EU - The Dutch food safety authority NVWA has recalled a batch of beef from the market over fears that it is contaminated with anthrax.
The meat was delivered to the Netherlands from a cutting plant in Poland and consisted of Polish and Slovakian carcase parts.
Part of the consignment could have contained meat from two carcases that were imported from Slovakia from a farm, where it was later discovered that anthrax was present.
The Dutch Food and Product Safety Authority NVWA said that the risk to consumers was very small, but it directed the company to recall the meat from the market because it does not meet food safety standards.
The cattle were slaughtered on 19 September in Poland and meat inspection before and after slaughter found no abnormalities.
On 27 September, more than a week after the slaughter anthrax was found on one of the holdings in Slovakia that had supplied two of the cattle.
The incubation period for anthrax in cattle is three to seven days.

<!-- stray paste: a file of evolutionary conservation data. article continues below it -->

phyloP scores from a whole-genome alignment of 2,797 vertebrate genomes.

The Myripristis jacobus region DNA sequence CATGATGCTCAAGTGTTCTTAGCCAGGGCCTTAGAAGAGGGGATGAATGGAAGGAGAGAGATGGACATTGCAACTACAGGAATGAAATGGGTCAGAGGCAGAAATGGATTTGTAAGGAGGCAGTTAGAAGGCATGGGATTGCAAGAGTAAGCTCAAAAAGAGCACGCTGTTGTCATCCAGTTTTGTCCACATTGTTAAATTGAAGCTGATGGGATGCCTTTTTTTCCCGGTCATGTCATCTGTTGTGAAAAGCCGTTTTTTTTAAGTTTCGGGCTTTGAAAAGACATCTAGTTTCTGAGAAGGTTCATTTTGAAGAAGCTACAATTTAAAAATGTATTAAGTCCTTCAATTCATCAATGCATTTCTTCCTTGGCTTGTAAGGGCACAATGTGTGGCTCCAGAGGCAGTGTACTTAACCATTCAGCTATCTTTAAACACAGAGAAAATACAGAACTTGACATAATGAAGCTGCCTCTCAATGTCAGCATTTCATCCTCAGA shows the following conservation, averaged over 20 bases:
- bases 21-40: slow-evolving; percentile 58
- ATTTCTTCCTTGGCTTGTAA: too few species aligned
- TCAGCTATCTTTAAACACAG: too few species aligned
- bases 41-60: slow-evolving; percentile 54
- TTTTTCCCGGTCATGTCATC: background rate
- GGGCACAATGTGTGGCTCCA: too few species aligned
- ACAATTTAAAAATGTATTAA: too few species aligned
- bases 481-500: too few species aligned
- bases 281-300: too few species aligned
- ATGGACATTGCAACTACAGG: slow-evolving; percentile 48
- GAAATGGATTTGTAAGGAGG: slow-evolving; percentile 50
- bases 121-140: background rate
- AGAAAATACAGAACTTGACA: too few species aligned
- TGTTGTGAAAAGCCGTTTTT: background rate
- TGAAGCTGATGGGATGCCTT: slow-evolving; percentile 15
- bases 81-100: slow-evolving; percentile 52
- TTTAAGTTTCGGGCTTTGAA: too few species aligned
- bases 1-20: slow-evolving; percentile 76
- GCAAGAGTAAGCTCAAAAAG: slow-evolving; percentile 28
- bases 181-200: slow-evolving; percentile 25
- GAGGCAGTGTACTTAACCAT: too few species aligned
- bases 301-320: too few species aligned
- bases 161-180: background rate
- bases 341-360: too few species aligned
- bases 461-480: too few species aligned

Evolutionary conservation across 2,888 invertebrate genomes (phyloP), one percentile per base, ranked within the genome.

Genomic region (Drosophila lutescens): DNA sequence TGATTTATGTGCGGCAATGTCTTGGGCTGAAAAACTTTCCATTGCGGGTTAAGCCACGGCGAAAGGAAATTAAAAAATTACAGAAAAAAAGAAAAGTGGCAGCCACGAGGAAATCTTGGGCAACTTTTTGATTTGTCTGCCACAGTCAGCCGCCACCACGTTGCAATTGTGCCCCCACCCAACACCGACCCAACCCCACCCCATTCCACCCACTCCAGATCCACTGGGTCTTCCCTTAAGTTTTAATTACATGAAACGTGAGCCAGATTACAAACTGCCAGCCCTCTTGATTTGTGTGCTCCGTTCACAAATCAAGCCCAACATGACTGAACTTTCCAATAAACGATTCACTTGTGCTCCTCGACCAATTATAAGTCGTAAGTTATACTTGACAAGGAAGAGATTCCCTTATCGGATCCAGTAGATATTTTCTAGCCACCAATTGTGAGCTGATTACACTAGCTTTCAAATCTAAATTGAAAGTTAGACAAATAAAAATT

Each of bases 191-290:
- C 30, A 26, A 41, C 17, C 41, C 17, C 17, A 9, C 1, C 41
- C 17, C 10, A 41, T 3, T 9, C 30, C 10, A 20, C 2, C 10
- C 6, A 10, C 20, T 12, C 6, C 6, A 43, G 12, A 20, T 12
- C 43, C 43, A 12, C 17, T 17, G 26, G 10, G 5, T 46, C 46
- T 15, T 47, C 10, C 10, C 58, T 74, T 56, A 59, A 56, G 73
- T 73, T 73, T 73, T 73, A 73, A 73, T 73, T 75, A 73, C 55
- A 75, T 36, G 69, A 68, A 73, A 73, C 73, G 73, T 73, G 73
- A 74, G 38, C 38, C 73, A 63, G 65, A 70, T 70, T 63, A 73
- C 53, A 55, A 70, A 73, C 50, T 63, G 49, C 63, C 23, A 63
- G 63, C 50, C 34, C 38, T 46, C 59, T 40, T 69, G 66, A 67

NVWA said: “It is unlikely that an animal is already contagious during the incubation period, but this cannot be completely ruled out.”
The incubation period in humans is one to seven days and cattle are significantly more susceptible to anthrax than humans and research indicates that a person must ingest a large amount of meat to become ill.
The Slovakian carcases from the Prestov farm in the shipment, which was in total 7349.9 kg, came to 365.12kg.
This meat has been taken off the market.
The remaining 6984.78 kg was delivered to 19 companies in the Netherlands and 26 companies in Belgium, Germany, Denmark, Sweden, France, Portugal and Italy.
The food safety authorities in the various countries have been informed of the situation.
Find out more information on Anthrax by clicking here.
TheCattleSite News Desk